Managing Police Reform:
Lessons Learned, Best Practices, Marijana Trivunovic
OSI International Policy Fellow
and Remaining Challenges in
Central, East, and Southeast Europe
Progress to Date
and as a project related to the IPF effort, I have also
The first months of the fellowship period were dedi- in the past months taken part in a Geneva Center for
cated to conducting broad research in the field of Democratic Control of Armed Forces (DCAF)
police reform, and to establishing contacts with comparative review of police reform in a number of
relevant experts. This investment has been neces- Central and East European states. While having
sary in order to develop a thorough and thoughtful taken additional time away from the IPF work,
matrix of indicators that would inform each of the participation in this project was nevertheless
case studies, and the final policy paper. worthwhile in exchanging view with a community of
researchers engaged with the same line of inquiry
Developing these indicators turned became a and confirming that my findings, to date, were
considerable challenge, however. There are no consistent with their knowledge and experience.
precise definitions of what, specifically, is meant by
the phrase democratic policing”, or rather, “modern/ Change of Schedule
professional policing in a democratic society.” There
is broad consensus that civilian oversight, account- Despite considerable work accomplished, the initial
ability mechanisms, demilitarization, a more service- project schedule has been delayed for several
oriented approach are targets for reform. There are reasons.
no specifically and clearly defined standards as to
what level of reform towards these goals can be First, the fellowship administrative schedule,
considered a “threshold.” compared to the calendar year (i.e. basically only 3
months work time, mid-March until mid-June until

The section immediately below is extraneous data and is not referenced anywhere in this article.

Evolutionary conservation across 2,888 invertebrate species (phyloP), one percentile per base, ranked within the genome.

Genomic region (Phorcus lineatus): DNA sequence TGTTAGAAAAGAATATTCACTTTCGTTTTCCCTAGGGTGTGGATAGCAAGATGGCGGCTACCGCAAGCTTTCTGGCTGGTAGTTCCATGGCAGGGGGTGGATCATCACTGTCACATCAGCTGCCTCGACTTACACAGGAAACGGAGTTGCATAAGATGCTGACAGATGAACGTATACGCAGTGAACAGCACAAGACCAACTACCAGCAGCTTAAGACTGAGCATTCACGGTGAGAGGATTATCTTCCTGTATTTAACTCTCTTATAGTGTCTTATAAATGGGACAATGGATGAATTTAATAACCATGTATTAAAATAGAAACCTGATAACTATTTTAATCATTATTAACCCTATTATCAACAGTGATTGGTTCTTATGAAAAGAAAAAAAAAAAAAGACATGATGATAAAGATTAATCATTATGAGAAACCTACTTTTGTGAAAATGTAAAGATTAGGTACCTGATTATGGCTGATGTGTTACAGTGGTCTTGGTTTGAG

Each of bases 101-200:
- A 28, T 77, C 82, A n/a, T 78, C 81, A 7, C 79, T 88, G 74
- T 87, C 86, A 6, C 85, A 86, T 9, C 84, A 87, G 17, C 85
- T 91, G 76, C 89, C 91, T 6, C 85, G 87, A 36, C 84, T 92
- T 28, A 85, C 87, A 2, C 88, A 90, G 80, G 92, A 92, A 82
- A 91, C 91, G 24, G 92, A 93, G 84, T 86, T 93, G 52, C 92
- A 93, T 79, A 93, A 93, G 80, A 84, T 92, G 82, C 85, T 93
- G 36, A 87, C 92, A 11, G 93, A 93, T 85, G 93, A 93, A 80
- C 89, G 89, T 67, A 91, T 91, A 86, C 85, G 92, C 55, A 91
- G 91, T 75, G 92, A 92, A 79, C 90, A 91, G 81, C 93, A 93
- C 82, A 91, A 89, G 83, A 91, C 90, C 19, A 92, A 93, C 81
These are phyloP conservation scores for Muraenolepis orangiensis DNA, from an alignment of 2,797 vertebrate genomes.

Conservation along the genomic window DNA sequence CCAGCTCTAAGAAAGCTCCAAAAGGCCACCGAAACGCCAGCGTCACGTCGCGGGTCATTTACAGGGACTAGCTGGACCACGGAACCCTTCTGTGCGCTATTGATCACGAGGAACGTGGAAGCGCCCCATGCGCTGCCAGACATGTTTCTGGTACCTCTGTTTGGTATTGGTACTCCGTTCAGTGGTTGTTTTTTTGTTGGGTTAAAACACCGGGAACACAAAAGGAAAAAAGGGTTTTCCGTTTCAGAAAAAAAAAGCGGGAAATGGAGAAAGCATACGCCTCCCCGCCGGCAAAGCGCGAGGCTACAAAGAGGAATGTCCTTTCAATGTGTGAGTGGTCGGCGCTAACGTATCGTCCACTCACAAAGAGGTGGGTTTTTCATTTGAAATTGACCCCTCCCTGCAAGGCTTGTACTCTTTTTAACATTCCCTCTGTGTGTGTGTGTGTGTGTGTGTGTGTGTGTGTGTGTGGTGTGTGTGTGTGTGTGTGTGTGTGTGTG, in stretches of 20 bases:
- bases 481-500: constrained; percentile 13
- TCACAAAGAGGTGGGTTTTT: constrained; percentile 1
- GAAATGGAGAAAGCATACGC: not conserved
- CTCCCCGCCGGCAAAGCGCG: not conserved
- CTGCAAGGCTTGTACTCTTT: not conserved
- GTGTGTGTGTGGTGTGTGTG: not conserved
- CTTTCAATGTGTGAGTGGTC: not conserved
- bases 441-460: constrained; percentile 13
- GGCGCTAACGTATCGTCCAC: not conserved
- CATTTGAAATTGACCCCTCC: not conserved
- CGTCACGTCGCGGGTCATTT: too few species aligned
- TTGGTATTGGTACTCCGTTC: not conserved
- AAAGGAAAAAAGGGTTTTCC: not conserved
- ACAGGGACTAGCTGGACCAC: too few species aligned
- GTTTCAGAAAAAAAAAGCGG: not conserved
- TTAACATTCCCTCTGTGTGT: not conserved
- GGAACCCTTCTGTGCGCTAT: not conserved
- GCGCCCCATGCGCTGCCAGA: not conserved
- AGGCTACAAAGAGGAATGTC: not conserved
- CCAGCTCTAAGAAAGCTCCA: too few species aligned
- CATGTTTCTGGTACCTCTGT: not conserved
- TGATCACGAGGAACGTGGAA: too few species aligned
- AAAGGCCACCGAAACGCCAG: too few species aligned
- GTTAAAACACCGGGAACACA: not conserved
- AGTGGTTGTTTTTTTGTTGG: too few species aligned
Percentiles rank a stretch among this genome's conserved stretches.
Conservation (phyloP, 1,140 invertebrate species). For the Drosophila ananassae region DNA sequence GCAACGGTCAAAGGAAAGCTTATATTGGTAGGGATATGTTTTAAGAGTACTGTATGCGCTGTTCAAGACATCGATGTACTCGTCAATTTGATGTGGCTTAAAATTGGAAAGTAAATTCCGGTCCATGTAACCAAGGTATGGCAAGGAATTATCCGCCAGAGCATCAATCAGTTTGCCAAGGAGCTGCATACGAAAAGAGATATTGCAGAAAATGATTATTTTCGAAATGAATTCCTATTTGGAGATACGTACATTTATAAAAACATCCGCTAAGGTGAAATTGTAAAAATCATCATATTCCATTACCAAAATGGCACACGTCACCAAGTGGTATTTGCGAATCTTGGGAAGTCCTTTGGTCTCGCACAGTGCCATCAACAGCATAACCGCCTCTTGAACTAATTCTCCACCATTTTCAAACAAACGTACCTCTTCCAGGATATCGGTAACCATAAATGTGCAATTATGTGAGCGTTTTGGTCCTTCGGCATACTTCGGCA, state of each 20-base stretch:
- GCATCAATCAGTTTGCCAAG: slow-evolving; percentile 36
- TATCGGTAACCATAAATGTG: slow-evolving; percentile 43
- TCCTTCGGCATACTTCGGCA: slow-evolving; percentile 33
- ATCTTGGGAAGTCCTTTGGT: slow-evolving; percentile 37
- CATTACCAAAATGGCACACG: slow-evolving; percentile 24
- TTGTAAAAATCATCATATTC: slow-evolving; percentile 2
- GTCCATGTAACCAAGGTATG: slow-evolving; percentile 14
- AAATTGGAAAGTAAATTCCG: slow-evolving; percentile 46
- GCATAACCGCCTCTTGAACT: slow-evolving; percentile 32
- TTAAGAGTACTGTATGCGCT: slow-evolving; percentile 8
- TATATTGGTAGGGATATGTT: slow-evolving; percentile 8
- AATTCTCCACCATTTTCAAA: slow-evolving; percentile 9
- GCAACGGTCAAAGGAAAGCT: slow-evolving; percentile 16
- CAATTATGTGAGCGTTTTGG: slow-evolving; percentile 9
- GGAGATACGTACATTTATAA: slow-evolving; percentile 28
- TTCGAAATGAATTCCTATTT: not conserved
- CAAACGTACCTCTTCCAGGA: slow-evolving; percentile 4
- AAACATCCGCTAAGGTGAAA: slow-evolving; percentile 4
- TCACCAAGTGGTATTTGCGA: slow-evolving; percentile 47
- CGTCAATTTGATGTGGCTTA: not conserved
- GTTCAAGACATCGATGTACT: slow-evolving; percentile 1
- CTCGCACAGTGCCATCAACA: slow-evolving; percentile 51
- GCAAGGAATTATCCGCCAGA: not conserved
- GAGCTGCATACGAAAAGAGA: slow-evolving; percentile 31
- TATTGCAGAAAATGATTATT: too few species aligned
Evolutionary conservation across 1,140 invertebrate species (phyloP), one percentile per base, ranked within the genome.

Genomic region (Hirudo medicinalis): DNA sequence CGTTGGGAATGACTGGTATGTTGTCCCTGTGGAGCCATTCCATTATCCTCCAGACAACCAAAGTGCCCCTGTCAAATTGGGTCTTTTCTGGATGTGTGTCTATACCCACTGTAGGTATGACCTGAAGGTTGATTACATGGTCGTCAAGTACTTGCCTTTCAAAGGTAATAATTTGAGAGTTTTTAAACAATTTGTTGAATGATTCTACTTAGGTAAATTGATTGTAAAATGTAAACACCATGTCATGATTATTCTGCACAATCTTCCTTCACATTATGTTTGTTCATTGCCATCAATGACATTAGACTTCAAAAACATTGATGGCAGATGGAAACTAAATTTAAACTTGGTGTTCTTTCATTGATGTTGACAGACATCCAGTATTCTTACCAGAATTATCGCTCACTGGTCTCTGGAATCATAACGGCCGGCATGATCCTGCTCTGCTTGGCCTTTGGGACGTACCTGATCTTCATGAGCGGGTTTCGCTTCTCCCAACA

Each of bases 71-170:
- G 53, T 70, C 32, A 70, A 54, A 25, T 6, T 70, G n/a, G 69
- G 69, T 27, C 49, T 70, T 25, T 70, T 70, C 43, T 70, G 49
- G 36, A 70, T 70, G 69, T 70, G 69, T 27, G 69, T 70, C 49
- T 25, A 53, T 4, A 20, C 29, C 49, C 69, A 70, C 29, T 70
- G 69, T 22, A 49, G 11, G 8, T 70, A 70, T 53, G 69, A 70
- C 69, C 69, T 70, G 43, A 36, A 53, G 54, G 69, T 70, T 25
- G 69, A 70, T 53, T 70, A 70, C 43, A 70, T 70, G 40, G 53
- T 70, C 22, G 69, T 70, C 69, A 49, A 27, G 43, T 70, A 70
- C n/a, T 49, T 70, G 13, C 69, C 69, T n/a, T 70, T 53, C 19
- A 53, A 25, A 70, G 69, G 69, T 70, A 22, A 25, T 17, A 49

As this project seeks to examine progress toward the holidays, when people are difficult to reach),
“democratization” in Central and Eastern Europe, objectively there was an inevitable summer-holiday
one would expect the European Union to set these gap in availability of persons and resources required
benchmarks. Yet this is not the case. Certainly, all to move the research forward.
EU member states and accession candidates must
fulfill standards, particularly Human Rights Second, and more importantly, the scope of the
standards, set out in the aquis communautaire and research has turned out to be beyond expectations.
other international human rights instruments. The task of identifying and systematizing indicators
from existing scholarship, and much more fruitfully,
Standards relating to fighting crime are also framed
as international conventions and mechanisms for from the experiences of practitioners (which are
largely undocumented and unformalized, but rather
cooperation. Yet for issues relating to the daily
exist virtually as knowledge and experience) has
operations of police, the daily work that defines their
proved quite a challenge. It is perhaps precisely the
relationship to the public and within democratic
extent of the challenge that explains why a
norms, there simply exist no harmonized standards
comprehensive compilation of such standards has
for police organizations either within the EU or for
not been done before.
Third and final reason for extending the project
Moreover, certain accepted norms, like civil oversight implementation timeline is that I have met with
institutions, do not have singular institutional
additional professional obligations that I could not
solutions, and therefore an evaluation of their
have anticipated at the beginning of the fellowship
effectiveness is more complex than a set of specific
period. As a result, I have had much less time to
indicators. Other imperatives, such as specific
devote to this project than projected at the outset.
operational guidelines and protocols that limit, or
rather define the scope of discretion of part icular
officers in performing their duties, are a matter of Next Steps/Revised Schedule:
commonly accepted practice, rather than formalized Given the scope of the question posed in this inquiry,
standards. Research also points to the importance this may be a good time to review the work so far
of transformation in the management style of police and revise the original set of goal to more reasonable
organizations, but evaluating management s tyle proportions.
extends far beyond policing into organizational and
management studies. I note these issues in order to Consultations with mentors and advisors over the
convey how challenging this inquiry has been. next weeks should help define more modest goals
and parameters for further inquiry.
In an effort to make “concrete” challenge of
evaluating reform within specific police organization, Consultations with IPF staff will likewise be
necessary to agree on the proposed changes.
Supported by the Open Society Institute (OSI)–with the contribution of the International Policy Fellowships of OSI -Budapest.